Browsing All Posts filed under »Blogs«

Ebola and Cooperation

October 29, 2014 by

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The current controversy about how to deal with Ebola in America tells us a lot about America, and very little about Ebola. In an excellent blog, Scott Alexander discusses how Ebola has become the latest battleground between the ‘red tribe’ and the ‘blue tribe.’ Source It’s very telling that the opinions on the need for […]

Ebola and the Elites

October 24, 2014 by

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Dr. Craig Spencer of New York-Presbyterian/Columbia University Medical Center went to Guinea in September to help combat the Ebola epidemic. He returned to New York City on Oct. 17. He rode on the subway, went bowling, and basically led normal life until his temperature went up to 100.3⁰F. It turns out that he was infected […]

Cooperation: this time, between Man and Woman

October 20, 2014 by

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As I wrote in a previous blog, the first five weeks of this semester I spent away in Europe. During the first part of the trip I ran five Seshat workshops in Oxford, and then I went to Toulouse. What makes Toulouse and Oxford similar is that they are both homes to some of the […]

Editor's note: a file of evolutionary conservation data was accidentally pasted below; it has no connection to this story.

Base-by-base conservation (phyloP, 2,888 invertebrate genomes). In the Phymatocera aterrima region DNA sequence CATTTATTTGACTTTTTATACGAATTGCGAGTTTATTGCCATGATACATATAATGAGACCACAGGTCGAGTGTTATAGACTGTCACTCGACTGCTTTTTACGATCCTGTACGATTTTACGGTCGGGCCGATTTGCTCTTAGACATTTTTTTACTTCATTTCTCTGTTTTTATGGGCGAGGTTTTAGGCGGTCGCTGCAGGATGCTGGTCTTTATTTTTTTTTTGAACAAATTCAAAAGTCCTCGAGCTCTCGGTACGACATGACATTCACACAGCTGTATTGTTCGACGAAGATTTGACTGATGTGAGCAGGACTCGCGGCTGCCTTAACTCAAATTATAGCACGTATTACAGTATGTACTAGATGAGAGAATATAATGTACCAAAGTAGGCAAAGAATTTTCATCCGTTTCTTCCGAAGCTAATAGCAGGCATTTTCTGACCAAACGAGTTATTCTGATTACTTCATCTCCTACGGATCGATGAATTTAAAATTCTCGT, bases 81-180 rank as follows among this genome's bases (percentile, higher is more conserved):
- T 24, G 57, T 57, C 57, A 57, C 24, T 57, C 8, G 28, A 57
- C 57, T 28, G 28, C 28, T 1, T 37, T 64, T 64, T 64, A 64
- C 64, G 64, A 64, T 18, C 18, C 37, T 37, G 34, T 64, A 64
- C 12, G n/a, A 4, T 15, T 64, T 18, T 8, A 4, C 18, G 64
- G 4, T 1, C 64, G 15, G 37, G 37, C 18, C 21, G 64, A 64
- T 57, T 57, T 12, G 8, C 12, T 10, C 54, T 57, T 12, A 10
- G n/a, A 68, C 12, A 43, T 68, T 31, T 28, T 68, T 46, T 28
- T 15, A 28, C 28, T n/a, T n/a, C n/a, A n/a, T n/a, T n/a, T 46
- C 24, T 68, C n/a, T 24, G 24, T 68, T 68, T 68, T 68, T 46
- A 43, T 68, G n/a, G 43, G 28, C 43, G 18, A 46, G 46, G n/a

The History Manifesto against ‘Short-Termism’

October 14, 2014 by

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David Armitage and Jo Guldi, two historians at Harvard and Brown, respectively, wrote an interesting article for the Aeon Magazine, Bonfire of the Humanities. Incidentally, Aeon is shaping up very nicely as a reliable source for thoughtful (and not dumbed-down) articles on a spectrum of interesting topics. Full disclosure: I published two articles in it […]

Five Seshat Workshops

October 9, 2014 by

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Over the last five weeks I have been away from home, and I find that when I am traveling, it’s difficult to get in the mood for blog-writing. The whole point of blogging for me is that it should be relatively effortless. I typically write blogs in the evenings, and almost never during the workday. […]

The New Guinea Puzzle

September 1, 2014 by

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On several occasions, when I presented the results of our model and data analysis that support the idea that the primary engine of the evolution of large-scale states is warfare, people objected by saying that there are lots of places on earth where warfare is very intense, but no states formed. One of the most […]

Counterproductive Way of War

August 28, 2014 by

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Over the last two years I’ve written a number of blogs exploring the role of warfare in cultural group selection (you can see these blogs collected under the heading Ways of War in Popular Blogs and Series). Today I’d like to return to the question, What makes war productive as an engine of cultural evolution? […]

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